I listened to Mr. Delaney's book "Ireland" and throughly enjoyed it. I decided to listen to this book because of that previous listen and enjoyed this book also. I liked the view point of the events through Mr. Delaney as a boy and the effects it had on him and his family. He's a great story teller. Mr. Delaney's narration is the icing on the cake. I'm looking forward to his next work.
I'd never heard of Flying Enterprise before seeing this book on Audible, but it was one of the biggest stories of the early 1950s, and one of the biggest sea stories ever. The courage and endurance of one man come across really clearly, and the author/narrator has a personal connection to the events and some of the people who were involved. Be sure to listen to the epilogue as well, because even after the man was long gone, his wife helped the family to whom she sold her house.
This book held my interest, but it was not the book I thought it was when I purchased it. I was expecting an exciting story about a captain who nearly single handedly fought to keep his damaged ship afloat against terrible odds.
Instead the book was about a captain who didn't want to leave a sinking ship for his own reasons, which is really what the book is about. The captain just sort of hangs out, refusing to leave the ship while he waits for a salvage vessel to tow him back to port.
While there is no doubt that the man had guts, he really didn't seem to do much. His actions aren't understandable until more is explained at the end of the book.
This book is read by its author. This makes many of digressions into his own personal life more tolerable. Mr. Delaney is a good author, and manages to make this rather unexciting tale relatively interesting. I learned some things about the shipping business. In conclusion, I tepidly recommend this book as being listenable, but unless the reader is especially interested in the subject matter or the author, I would probably put this on a list for later.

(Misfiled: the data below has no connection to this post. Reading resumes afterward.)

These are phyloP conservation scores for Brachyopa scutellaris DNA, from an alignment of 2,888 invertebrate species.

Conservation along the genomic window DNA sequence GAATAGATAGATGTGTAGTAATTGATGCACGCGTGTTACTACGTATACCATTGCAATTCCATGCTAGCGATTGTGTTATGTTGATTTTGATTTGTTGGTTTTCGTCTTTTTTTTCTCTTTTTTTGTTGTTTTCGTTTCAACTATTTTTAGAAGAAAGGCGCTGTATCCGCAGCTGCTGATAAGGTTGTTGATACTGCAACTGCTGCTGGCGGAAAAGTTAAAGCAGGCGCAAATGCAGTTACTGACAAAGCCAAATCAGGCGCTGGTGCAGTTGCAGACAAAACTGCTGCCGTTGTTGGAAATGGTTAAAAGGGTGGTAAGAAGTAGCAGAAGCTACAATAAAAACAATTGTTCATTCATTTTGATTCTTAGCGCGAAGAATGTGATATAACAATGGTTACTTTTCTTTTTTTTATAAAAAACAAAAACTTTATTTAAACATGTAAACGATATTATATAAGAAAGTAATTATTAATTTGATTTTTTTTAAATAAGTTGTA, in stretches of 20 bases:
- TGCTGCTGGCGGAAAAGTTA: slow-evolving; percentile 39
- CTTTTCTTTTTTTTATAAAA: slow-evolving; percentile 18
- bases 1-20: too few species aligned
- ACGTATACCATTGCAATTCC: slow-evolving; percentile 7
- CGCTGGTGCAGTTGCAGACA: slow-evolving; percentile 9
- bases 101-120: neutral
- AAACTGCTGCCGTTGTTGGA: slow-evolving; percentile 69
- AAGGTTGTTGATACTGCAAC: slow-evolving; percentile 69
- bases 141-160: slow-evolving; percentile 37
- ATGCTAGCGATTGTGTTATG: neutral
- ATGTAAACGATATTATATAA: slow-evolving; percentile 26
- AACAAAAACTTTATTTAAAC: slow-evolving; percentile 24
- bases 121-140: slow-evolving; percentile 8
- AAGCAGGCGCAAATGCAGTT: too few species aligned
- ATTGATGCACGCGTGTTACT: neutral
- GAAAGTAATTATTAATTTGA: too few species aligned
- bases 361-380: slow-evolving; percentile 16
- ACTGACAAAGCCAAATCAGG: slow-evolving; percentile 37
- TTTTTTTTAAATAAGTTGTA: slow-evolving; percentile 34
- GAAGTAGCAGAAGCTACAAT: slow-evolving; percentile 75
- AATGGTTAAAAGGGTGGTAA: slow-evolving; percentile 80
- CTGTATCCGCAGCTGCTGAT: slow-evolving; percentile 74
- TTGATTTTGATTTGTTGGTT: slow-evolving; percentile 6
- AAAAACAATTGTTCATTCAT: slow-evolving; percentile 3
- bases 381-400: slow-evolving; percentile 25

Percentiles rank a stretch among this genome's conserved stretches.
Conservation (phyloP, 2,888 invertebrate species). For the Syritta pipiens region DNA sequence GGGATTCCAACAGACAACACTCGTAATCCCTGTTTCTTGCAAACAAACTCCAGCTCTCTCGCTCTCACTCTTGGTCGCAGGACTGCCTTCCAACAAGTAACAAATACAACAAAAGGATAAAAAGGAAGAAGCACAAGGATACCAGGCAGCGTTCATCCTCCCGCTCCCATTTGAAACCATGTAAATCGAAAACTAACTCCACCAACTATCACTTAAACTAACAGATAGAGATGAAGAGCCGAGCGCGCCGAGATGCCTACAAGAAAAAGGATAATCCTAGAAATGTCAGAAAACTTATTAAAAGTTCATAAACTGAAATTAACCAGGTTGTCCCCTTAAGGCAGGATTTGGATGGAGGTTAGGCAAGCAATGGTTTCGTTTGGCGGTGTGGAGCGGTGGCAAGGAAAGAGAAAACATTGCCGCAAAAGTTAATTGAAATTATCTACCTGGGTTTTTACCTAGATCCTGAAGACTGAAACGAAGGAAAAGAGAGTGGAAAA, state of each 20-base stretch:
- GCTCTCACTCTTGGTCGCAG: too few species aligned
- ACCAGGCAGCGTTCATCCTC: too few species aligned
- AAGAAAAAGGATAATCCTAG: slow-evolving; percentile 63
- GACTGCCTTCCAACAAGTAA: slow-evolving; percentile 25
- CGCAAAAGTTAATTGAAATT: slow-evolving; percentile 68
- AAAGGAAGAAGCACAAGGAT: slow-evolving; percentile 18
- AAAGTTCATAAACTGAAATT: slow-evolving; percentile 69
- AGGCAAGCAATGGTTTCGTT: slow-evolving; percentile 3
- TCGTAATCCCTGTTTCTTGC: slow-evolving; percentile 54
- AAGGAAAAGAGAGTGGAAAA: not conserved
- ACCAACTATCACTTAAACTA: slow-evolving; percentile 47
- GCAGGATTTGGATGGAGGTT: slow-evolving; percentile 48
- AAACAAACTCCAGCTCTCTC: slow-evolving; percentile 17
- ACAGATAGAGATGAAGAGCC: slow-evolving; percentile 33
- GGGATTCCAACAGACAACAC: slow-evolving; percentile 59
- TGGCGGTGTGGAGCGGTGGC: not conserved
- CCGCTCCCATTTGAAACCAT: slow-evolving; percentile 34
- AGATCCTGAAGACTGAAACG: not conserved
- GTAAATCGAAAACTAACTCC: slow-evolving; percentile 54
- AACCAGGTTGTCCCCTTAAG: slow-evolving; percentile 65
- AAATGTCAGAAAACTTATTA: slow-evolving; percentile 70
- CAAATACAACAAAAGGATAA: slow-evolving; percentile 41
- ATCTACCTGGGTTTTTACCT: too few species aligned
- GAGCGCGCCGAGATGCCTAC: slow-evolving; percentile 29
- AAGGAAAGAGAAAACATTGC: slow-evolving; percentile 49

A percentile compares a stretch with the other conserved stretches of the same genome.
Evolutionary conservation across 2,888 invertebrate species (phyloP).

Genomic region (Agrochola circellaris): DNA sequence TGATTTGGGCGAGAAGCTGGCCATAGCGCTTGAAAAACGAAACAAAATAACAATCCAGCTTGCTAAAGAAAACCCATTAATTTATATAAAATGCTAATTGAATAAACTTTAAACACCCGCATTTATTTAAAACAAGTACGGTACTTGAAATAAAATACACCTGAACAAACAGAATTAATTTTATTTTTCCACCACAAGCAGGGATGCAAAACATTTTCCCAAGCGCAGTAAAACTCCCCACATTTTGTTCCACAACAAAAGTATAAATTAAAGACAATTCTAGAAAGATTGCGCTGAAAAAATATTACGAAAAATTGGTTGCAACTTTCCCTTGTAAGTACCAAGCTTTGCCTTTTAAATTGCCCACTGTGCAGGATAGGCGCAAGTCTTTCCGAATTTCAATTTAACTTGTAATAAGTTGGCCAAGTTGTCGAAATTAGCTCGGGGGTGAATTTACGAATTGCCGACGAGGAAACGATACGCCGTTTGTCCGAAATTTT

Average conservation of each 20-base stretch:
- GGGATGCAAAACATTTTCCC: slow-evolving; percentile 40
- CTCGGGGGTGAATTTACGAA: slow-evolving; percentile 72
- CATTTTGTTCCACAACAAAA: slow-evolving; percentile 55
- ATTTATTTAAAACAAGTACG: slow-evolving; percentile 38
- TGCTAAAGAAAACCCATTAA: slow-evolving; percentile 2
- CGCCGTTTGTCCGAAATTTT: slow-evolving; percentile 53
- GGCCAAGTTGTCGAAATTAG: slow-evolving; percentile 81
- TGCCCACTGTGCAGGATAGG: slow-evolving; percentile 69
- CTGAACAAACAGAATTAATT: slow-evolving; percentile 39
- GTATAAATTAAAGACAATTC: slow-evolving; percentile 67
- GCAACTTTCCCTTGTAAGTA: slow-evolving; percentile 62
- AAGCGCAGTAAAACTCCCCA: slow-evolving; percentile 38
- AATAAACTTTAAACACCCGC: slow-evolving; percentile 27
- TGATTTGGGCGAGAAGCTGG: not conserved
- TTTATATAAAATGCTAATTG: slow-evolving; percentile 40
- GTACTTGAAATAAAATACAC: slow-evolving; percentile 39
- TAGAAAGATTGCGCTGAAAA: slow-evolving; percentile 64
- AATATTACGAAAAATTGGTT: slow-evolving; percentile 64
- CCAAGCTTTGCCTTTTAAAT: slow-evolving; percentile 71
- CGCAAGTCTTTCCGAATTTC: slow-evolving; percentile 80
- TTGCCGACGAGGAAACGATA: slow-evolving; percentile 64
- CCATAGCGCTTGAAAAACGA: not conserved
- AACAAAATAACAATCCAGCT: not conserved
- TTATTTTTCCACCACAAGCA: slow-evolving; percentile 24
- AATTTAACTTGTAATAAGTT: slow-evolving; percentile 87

This is a wonderful book, wonderfully read. It helped me to understand courage in new ways, how what we do from moment to moment draws on our pasts, on the practical balance between fear and perseverance.
Delaney has the courage and the skill to link Captain Carlsen's performance of his duty with his own struggle to grow to manhood. That venture could have turned maudlin; it never does. This book rings true.
Delaney's reading is professional. A good journalist knows when to get out of the way and let the story tell itself, and that's what Delaney does.
Generally, when I read a book, there's a piece of me picking it apart, trying to think how I might have done it better. That didn't happen this time. I would like to be able to write a book like this. I would hope to meet adversity as Carlsen did.
I've ordered a print copy of "Simple Courage" so I can read it to my son, who also is learning the sea.
This is the story of a real sea captain in the 20th century and how he dealt with the misfortune of having his ship heavily damaged by a severe storm. The writing and narration is so effective, you can feel the seas as the story moves along.